Jim Rada resigns

May 21, 2012

Garfield County

*Updated — 5/22*

Garfield County environmental health officer Jim Rada leaving  — this article was updated on the PI website after I posted it on 5/21

GLENWOOD SPRINGS, Colorado — Garfield County’s environmental health manager is leaving the county after seven years to take a similar position in the Denver area.

Jim Rada will be leaving June 1 to become environmental health services director for Jefferson County, where he will oversee the county’s environmental health programs and supervise a staff of 21 people …

At least Rada’s  not going to work in the oil & gas industry. Please note the article says he was hired in 2005. Prior to that, the position of environmental health manager had been vacant for 15 years.  It will be interesting to see if takes another 15 years to fill the position. Remember, the BOCC fired the county manager in January and they haven’t even filled that position yet.

*Update — 5/22*

Let’s play a game. Which of these articles is not like the other? Can you tell?

The PI published a slightly different article in today’s paper:

Rada leaving Garfield County environmental health position
Will join JeffCo in similar capacity

This article says Jim Rada was the first ever environmental health manager, disputing yesterday’s posted article which says he was the first one in 15 years. Yesterday’s  first article made no mention of his replacement but today’s article (and yesterday’s changed version) says he will be replaced by Paul Reaser who is currently GarCo’s senior environmental health specialist. Confused yet? Oh well. I guess we won’t have to wait another 15 years for his replacement after all.  Supposedly Reaser will carry out the planned air quality monitoring.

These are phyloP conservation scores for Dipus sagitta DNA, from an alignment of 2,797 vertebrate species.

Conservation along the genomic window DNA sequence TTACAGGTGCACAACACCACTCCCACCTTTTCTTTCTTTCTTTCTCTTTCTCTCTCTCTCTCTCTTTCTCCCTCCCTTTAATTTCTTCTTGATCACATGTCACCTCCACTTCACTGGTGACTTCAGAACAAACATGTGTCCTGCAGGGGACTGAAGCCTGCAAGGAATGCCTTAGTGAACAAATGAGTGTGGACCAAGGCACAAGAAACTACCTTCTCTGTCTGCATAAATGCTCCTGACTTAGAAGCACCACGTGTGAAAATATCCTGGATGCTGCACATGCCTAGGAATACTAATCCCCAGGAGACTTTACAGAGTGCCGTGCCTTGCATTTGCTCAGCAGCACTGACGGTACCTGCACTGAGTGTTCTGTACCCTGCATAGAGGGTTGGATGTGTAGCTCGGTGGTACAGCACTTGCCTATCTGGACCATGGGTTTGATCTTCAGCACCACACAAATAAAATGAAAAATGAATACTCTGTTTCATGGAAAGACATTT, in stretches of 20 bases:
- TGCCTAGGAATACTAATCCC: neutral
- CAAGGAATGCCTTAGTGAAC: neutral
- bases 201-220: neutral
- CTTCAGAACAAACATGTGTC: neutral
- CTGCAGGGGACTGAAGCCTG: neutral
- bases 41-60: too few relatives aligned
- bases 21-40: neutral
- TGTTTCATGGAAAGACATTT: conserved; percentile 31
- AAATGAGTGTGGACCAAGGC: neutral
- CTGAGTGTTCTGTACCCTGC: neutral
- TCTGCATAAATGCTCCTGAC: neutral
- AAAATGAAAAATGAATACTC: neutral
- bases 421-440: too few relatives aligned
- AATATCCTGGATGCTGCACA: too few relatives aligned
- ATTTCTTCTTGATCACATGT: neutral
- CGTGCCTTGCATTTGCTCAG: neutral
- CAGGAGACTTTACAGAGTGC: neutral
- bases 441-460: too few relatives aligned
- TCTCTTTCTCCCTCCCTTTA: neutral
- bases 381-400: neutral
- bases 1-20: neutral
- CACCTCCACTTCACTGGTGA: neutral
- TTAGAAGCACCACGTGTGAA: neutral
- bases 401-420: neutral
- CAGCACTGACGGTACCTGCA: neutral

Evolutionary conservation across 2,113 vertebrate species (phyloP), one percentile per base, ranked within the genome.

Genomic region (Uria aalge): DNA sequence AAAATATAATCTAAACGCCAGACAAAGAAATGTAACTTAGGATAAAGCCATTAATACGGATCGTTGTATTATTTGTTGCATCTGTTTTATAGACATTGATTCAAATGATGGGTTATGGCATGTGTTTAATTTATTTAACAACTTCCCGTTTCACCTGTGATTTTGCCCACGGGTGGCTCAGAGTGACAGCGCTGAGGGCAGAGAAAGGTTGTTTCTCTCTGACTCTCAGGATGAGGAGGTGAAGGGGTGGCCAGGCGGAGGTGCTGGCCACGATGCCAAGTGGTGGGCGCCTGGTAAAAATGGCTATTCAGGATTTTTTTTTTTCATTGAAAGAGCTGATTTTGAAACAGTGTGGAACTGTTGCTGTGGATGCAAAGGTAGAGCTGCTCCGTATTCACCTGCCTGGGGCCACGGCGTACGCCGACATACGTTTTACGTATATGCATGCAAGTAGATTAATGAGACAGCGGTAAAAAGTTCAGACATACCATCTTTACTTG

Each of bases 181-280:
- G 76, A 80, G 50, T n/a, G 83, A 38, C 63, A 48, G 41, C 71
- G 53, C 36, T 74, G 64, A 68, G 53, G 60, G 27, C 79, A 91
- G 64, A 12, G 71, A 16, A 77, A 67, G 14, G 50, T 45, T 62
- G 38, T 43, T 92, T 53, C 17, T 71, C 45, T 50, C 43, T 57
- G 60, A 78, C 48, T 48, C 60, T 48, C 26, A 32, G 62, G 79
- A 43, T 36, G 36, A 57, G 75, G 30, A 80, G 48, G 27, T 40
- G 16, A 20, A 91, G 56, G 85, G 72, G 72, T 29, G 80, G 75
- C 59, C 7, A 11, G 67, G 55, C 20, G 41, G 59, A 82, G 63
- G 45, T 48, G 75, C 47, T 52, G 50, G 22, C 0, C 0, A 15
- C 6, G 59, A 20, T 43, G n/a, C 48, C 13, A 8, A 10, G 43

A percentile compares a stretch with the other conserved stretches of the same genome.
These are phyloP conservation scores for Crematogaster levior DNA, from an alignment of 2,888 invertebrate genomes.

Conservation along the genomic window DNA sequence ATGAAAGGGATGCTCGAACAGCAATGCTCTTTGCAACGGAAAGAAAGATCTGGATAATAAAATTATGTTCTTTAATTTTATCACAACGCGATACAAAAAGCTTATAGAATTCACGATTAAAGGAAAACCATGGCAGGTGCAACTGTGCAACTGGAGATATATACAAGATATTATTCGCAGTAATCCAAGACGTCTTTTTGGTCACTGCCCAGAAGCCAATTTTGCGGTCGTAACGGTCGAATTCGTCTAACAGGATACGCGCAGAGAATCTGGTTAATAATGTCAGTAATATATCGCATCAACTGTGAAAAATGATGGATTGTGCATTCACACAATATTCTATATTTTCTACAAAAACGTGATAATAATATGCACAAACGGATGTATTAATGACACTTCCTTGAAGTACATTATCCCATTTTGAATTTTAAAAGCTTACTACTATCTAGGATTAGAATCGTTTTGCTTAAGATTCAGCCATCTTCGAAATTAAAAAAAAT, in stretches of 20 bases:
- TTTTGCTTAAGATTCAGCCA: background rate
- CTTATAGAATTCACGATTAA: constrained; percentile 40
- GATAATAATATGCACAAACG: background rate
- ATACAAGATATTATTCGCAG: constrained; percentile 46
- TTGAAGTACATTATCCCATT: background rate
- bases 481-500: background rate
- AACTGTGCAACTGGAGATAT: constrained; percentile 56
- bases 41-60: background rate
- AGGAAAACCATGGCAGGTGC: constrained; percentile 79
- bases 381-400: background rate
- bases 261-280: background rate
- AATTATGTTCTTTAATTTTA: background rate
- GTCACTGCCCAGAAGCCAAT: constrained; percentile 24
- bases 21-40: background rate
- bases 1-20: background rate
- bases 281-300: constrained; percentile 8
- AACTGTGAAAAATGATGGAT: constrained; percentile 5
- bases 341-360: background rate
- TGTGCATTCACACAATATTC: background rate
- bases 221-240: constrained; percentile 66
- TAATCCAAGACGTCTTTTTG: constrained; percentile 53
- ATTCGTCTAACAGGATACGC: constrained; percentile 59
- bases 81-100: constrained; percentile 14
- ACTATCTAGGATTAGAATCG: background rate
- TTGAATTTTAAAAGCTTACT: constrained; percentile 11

The last two paragraphs of today’s article are the most interesting:

His role in Jefferson County will be more administrative in nature, with a focus on what he referred to as a “more traditional environmental health program.” That will include health issues related to more urban land-use activities, as opposed to the natural resource and agricultural activities that are more common in Garfield County.

Air quality in the metropolitan Denver area falls under the state health department’s oversight, he noted, “and there is no oil and gas activity to speak of there.”

I see. So he wants to get as far away from oil & gas drilling as he possibly can and still live in Colorado. Good luck with that.

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